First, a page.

Reward information is processed by specific neurons in specific brain structures. Reward neurons produce internal reward signals and use them for influencing brain activity that controls our actions, decisions and choices.
A prime goal in the investigation of neural processes of reward is to identify an explicit neuronal reward signal, just as retinal responses to visual stimuli constitute starting points for investigating the neuronal processes underlying visual perception. The search for a "retina of the reward system" has located brain signals related purely to reward value irrespective of sensory and motor attributes in midbrain dopamine neurons and in select neurons of orbitofrontal cortex, dorsal and ventral striatum, and possibly amygdala. Reward signals influence neural processes in cortical and subcortical structures underlying behavioral actions and thereby contribute to economic choices.
Pure Reward Signals in Dopamine Neurons
Midbrain dopamine neurons show phasic excitatory responses (activations) following primary food and liquid rewards, visual, auditory and somatosensory reward-predicting stimuli, and physically intense visual and auditory stimuli. These activations occur in 65-80% of dopamine neurons in cell groups A9 (pars compacta of substantia nigra), A10 (ventral tegmental area, VTA) and A8 (dorsolateral substantia nigra). The activations have latencies of < 100 ms and durations of < 200 ms. The same neurons are briefly depressed in their activity by reward omission and by stimuli predicting the absence of reward. Similar activations are only rarely seen following aversive stimuli (~ 15-20%; Mirenowicz & Schultz 1996) and not at all after inedible objects and known neutral stimuli unless they are very intense or large ( Figure 1). The particular characteristics of these phasic dopamine responses are compatible with the notion of teaching signal according to reinforcement learning theories, as further described below. Dopamine neurons in groups A8-A10 project their axons to the dorsal and ventral striatum, dorsolateral and orbital prefrontal cortex and some other cortical and subcortical structures. The subsecond dopamine reward response may be responsible for the reward-induced dopamine release seen with voltammetry (Roitman et al. 2004) but would not easily explain the 300-9,000 times slower dopamine fluctuations with rewards and punishers seen in microdialysis (Datla et al. 2002, Young 2004). Separate from the rapid reward response, slower, mostly depressant electrophysiological responses occur in dopamine neurons following strong aversive stimuli under anesthesia; these responses are not the subject of the present article.
Reward prediction error
The response to reward appears to code the discrepancy between the reward and its prediction (‘prediction error’), such that an unpredicted reward elicits an activation (positive prediction error), a fully predicted reward elicits no response, and the omission of a predicted reward induces a depression (negative error, Figure 1).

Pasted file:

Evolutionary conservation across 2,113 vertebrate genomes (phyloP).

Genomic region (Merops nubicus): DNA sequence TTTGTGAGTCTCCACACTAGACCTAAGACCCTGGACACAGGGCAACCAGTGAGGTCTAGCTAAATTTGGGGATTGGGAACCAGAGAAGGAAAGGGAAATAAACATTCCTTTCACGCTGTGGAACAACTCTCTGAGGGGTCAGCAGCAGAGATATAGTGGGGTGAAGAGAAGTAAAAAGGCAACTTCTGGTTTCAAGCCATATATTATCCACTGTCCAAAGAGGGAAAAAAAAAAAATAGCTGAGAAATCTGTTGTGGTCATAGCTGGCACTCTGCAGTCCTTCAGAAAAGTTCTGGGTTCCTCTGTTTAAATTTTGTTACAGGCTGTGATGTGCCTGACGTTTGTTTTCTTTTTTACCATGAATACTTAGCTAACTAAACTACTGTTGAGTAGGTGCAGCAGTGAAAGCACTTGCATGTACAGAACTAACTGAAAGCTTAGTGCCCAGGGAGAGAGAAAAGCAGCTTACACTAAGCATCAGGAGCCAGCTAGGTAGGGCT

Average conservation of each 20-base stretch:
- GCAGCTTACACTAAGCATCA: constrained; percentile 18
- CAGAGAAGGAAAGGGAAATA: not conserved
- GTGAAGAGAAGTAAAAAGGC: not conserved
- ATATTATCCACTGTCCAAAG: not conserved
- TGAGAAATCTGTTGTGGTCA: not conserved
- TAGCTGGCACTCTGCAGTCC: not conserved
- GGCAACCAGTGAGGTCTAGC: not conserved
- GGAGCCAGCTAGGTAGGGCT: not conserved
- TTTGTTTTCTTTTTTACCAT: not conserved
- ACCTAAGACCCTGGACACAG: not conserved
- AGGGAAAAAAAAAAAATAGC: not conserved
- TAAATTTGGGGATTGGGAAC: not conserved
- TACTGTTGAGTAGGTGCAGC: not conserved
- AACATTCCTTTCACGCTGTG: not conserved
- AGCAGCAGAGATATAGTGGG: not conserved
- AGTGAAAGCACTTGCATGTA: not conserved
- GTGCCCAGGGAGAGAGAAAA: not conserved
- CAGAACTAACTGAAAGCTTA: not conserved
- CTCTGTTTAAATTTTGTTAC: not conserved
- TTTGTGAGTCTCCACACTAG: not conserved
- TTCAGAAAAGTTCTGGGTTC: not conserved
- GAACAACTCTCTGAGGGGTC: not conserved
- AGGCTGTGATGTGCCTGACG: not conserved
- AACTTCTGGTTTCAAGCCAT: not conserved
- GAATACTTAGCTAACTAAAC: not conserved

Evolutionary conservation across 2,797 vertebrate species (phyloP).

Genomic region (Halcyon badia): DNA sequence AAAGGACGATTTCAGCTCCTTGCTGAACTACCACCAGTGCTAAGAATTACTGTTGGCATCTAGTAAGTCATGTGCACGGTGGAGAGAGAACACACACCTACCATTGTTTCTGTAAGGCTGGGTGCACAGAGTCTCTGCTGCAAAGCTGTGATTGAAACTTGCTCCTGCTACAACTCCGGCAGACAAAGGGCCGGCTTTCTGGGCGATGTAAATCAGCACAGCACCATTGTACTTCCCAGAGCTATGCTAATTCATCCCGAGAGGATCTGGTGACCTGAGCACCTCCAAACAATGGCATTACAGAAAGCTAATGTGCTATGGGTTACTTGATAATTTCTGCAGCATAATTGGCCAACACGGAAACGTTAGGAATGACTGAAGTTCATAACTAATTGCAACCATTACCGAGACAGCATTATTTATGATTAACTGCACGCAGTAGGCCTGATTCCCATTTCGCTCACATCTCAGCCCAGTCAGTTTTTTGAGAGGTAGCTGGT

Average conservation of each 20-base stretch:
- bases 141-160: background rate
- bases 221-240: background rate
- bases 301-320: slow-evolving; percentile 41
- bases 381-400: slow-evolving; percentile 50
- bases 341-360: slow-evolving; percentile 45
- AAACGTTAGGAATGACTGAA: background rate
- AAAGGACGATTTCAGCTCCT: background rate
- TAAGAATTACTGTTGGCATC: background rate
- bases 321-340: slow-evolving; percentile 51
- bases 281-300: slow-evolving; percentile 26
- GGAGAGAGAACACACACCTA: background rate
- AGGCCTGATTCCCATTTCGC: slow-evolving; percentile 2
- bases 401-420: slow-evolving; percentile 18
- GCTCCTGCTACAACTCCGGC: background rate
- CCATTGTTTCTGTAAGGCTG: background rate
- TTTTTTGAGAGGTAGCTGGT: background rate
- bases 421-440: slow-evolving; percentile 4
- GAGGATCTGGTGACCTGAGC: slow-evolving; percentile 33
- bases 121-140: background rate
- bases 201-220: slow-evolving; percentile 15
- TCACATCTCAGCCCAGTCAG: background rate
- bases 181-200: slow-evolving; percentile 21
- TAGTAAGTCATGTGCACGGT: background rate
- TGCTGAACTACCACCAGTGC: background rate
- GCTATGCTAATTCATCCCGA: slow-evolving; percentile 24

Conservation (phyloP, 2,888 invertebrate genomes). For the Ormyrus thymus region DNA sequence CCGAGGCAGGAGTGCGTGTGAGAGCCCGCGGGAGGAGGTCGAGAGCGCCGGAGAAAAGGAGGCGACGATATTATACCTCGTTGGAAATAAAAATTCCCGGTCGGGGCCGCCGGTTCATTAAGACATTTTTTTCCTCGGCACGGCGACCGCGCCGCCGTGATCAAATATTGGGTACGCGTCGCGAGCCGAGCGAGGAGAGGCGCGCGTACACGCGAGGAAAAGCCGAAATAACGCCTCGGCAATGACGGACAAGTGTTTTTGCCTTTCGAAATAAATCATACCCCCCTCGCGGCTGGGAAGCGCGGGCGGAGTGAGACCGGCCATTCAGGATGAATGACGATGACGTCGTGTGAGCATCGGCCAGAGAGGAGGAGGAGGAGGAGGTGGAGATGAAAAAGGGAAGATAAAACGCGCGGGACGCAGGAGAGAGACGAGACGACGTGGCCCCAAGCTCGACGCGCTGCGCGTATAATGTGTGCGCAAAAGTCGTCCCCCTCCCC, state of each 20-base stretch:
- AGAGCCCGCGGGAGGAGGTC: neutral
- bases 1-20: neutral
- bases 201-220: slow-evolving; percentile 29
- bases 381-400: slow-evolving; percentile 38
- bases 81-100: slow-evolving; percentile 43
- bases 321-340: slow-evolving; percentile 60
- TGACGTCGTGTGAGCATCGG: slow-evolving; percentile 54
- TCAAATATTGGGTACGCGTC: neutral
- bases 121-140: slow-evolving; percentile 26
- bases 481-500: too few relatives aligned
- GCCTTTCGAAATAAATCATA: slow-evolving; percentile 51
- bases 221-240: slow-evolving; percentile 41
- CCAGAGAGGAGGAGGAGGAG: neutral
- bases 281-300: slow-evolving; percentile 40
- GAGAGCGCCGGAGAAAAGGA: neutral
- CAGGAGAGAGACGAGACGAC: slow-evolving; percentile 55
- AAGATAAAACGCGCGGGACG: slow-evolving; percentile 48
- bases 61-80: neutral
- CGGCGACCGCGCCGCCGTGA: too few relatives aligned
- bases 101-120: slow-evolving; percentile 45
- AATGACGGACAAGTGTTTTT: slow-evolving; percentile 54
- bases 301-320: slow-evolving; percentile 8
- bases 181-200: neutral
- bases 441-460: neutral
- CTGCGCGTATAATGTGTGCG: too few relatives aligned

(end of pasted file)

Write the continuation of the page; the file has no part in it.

The hypothesis that dopamine neurons report reward prediction errors can be tested formally by paradigms developed by animal learning theory, using the Rescorla-Wagner learning rule. In the blocking paradigm (Fig. 3a), a stimulus is not learned when it is paired with an already fully predicted reward, indicating the importance of prediction errors for learning. After pairing with a fully predicted reward, the blocked stimulus does not come to predict a reward. Accordingly, the absence of a reward following the blocked stimulus does not produce a response in dopamine neurons, as no prediction error is elicited, and the delivery of a reward does produce a positive prediction error response ( Figure 3a left). By contrast, after a well trained reward-predicting stimulus, reward omission produces a depressant neural response, and reward delivery does not lead to a response in the same dopamine neuron ( Figure 3a right).
In the conditioned inhibition paradigm (Fig. 3b), a test stimulus is presented simultaneously with an established reward-predicting stimulus but no reward is given after the compound, making the test stimulus a conditioned inhibitor which predicts the absence of reward. Reward omission after a conditioned inhibitor does not produce a prediction error response in dopamine neurons, even when the established reward-predicting stimulus is added ( Figure 3b left). By contrast, the occurrence of reward after the inhibitor produces an enhanced prediction error response, as the prediction error represents the difference between the actual reward and the negative prediction from the inhibitor ( Figure 3b left bottom). By contrast, following a neutral control stimulus there is no depression when no reward occurs, there is the usual depression with reward omission when another, otherwise reward-predicting stimulus is added, and there is the usual activation with surprising reward ( Figure 3b right). Taken together, the data from these paradigms suggest that dopamine neurons show bidirectional coding of reward prediction errors, following the equation